Forum for Science, Industry and Business

Sponsored by:     3M 
Search our Site:

 

Bulimia May Result from Hormonal Imbalance

05.01.2007
Bulimia is normally regarded as a mental illness that should be treated with cognitive behavioural therapy (CBT).

A newly published thesis from Karolinska Institutet in Sweden, however, shows that the condition depends in certain cases on a hormonal imbalance that can be corrected with common oral contraceptives.

"We have shown that one third of female bulimics have metabolic disorders that may explain the occurrence of the eating disorder. These disorders may in certain cases express the hormonal constitution of the patient, rather than any mental illness", says Dr Sabine Naessén about the research results that are presented in her doctoral thesis.

Bulimia nervosa, compulsive overeating, is probably the most common form of eating disorder, and it is approximately ten times more common in women than in men. The condition is normally considered to have psychological causes, and it is for this reason normally treated with cognitive behavioural therapy and antidepressive drugs.

The results that Dr Naessén has obtained show that bulimia is a complex condition that contains hormonal and genetic components, in addition to psychological components. The bulimics in the studies had higher levels of the male sex hormone testosterone and lower levels of the female sex hormone oestrogen than healthy subjects in the control group had. Testosterone is directly involved in the normal appetite regulation of the body, and an increased level may lead to an increased feeling of hunger.

The testosterone level of patients with bulimia could be reduced by treating these patients with oestrogen-dominated oral contraceptives. The result was that the craving for fat and sugar decreased, as did the feeling of hunger, in approximately half of the bulimics after as short a period of treatment as three months. Three subjects became completely free of the eating disorder as a consequence of the treatment.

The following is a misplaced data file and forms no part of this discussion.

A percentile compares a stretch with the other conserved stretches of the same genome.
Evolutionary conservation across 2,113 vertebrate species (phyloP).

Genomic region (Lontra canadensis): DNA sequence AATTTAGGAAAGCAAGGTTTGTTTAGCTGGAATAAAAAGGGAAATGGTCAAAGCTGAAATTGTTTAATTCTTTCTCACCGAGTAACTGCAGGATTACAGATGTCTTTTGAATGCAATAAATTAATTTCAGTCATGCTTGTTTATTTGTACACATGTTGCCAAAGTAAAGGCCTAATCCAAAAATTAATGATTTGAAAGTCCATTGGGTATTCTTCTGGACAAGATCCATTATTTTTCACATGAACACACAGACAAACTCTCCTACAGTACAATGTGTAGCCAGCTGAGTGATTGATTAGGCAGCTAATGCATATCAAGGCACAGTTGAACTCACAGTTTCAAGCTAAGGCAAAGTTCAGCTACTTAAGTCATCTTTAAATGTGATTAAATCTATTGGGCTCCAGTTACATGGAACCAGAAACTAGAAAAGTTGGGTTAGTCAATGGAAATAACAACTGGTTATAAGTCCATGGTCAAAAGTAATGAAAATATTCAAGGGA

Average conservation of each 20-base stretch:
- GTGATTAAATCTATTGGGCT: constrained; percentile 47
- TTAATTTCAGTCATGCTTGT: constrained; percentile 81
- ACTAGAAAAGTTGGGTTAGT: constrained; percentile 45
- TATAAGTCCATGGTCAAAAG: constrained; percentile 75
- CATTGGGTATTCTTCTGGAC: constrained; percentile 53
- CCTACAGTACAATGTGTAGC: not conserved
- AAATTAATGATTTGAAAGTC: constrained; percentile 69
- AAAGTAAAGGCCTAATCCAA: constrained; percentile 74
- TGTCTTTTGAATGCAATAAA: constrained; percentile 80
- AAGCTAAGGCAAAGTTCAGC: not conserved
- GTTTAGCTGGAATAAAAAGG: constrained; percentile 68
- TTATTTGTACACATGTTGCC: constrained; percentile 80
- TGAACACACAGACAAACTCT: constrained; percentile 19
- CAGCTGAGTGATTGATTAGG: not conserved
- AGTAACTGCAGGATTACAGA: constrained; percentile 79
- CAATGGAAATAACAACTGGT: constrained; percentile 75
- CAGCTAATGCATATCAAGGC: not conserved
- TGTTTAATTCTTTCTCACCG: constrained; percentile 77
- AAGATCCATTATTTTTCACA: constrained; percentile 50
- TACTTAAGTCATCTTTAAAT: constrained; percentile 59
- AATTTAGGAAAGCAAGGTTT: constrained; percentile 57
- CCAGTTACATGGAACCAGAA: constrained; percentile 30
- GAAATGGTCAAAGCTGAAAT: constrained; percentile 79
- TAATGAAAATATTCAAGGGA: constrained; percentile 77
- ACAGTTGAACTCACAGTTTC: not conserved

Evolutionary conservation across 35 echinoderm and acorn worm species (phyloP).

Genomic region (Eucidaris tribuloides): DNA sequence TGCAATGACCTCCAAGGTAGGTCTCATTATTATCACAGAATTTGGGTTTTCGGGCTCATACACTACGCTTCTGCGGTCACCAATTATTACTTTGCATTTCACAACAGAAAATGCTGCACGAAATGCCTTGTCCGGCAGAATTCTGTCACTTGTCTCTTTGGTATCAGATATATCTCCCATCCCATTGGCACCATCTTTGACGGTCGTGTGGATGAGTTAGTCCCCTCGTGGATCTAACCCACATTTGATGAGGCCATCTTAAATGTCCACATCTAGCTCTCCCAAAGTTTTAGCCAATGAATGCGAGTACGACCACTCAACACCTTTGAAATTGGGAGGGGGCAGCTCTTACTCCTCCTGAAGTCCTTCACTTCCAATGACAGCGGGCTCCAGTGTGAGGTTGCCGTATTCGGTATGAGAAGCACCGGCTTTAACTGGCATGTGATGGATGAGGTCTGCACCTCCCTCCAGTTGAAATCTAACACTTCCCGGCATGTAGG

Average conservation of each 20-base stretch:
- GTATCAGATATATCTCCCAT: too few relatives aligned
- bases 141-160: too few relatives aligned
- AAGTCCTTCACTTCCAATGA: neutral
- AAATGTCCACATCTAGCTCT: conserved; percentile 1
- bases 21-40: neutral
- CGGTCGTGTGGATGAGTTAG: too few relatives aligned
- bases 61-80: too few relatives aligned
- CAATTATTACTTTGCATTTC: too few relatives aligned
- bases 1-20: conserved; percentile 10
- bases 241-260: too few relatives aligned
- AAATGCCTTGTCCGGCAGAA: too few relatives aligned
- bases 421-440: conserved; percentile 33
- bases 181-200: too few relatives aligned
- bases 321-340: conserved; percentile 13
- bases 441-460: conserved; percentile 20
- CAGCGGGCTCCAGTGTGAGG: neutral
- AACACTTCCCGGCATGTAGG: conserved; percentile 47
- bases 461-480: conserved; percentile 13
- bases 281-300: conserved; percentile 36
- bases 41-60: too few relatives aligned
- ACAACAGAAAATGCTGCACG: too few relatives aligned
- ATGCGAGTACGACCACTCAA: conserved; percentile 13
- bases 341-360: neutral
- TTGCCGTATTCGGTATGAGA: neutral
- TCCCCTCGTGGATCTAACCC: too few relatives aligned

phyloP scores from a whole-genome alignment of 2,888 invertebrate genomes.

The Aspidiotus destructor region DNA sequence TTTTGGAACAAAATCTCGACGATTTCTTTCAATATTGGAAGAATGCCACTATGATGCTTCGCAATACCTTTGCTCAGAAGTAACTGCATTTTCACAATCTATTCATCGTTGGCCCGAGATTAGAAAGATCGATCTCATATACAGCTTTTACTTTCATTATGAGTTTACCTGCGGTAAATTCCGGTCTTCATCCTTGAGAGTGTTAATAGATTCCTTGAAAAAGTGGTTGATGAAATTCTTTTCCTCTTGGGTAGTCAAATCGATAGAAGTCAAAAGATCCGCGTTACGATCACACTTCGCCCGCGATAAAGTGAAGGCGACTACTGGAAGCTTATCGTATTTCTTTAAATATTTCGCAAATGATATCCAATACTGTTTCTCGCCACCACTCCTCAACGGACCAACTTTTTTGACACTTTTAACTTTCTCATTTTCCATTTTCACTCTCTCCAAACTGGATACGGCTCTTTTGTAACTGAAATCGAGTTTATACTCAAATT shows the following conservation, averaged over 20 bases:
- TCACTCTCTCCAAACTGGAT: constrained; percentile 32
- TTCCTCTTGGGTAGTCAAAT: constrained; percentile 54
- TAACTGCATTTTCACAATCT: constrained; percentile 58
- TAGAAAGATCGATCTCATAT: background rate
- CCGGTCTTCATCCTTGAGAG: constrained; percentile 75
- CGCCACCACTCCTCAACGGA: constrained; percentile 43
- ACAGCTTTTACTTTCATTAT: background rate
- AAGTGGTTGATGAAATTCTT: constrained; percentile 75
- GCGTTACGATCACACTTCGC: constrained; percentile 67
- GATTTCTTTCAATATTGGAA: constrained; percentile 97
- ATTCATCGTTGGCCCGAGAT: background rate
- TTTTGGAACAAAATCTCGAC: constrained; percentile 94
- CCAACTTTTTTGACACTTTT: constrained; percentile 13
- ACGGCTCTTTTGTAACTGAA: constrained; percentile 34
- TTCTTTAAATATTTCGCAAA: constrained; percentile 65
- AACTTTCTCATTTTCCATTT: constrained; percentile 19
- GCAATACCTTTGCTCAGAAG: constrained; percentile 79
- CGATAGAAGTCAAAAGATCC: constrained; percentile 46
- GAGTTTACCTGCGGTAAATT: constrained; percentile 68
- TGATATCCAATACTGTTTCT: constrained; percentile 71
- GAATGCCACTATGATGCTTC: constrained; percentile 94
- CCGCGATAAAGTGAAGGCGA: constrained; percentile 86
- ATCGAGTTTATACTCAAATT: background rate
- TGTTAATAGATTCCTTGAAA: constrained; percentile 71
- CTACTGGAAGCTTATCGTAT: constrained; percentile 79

"This is a very strong effect. Hormone treatment may very well be an alternative to cognitive behavioural treatment", says Dr Naessén.

Doctoral thesis: "Endocrine and metabolic disorders in bulimic women and effects of antiandrogenic treatment" by S. Naessén, Department of Woman and Child Health.

Katarina Sternudd | alfa
Further information:
http://diss.kib.ki.se/2006/91-7357-003-6
http://www.ki.se

More articles from Health and Medicine:

nachricht NIST scientists discover how to switch liver cancer cell growth from 2-D to 3-D structures
17.11.2017 | National Institute of Standards and Technology (NIST)

nachricht High speed video recording precisely measures blood cell velocity
15.11.2017 | ITMO University

All articles from Health and Medicine >>>

The most recent press releases about innovation >>>

Die letzten 5 Focus-News des innovations-reports im Überblick:

Im Focus: A “cosmic snake” reveals the structure of remote galaxies

The formation of stars in distant galaxies is still largely unexplored. For the first time, astron-omers at the University of Geneva have now been able to closely observe a star system six billion light-years away. In doing so, they are confirming earlier simulations made by the University of Zurich. One special effect is made possible by the multiple reflections of images that run through the cosmos like a snake.